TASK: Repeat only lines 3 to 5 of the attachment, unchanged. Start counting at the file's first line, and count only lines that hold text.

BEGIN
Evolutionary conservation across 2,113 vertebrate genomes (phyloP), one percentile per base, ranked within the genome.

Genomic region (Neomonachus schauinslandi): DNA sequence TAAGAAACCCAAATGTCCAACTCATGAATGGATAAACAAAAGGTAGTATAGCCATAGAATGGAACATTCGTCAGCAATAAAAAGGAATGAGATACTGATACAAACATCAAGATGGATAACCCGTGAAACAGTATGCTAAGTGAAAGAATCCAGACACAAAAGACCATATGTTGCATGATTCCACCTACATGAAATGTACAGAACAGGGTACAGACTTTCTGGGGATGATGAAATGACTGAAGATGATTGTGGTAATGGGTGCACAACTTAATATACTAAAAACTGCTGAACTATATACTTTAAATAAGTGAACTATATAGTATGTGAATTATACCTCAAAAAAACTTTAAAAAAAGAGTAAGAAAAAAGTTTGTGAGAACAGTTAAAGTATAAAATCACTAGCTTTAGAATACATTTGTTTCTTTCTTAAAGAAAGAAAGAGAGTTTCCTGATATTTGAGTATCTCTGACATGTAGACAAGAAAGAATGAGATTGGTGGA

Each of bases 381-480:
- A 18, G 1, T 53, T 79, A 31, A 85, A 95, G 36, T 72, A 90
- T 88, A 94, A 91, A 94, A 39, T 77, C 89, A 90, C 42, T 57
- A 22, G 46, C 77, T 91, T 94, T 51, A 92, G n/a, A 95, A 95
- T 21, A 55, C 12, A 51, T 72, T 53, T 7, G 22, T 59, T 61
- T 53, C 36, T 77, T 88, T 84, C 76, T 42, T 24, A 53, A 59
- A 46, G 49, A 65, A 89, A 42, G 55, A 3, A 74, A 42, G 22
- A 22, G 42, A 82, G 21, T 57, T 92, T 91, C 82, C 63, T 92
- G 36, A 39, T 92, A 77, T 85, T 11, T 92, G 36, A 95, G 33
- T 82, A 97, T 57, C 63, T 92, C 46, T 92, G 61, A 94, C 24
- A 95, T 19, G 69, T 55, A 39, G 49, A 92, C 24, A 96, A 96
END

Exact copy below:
Each of bases 381-480:
- A 18, G 1, T 53, T 79, A 31, A 85, A 95, G 36, T 72, A 90
- T 88, A 94, A 91, A 94, A 39, T 77, C 89, A 90, C 42, T 57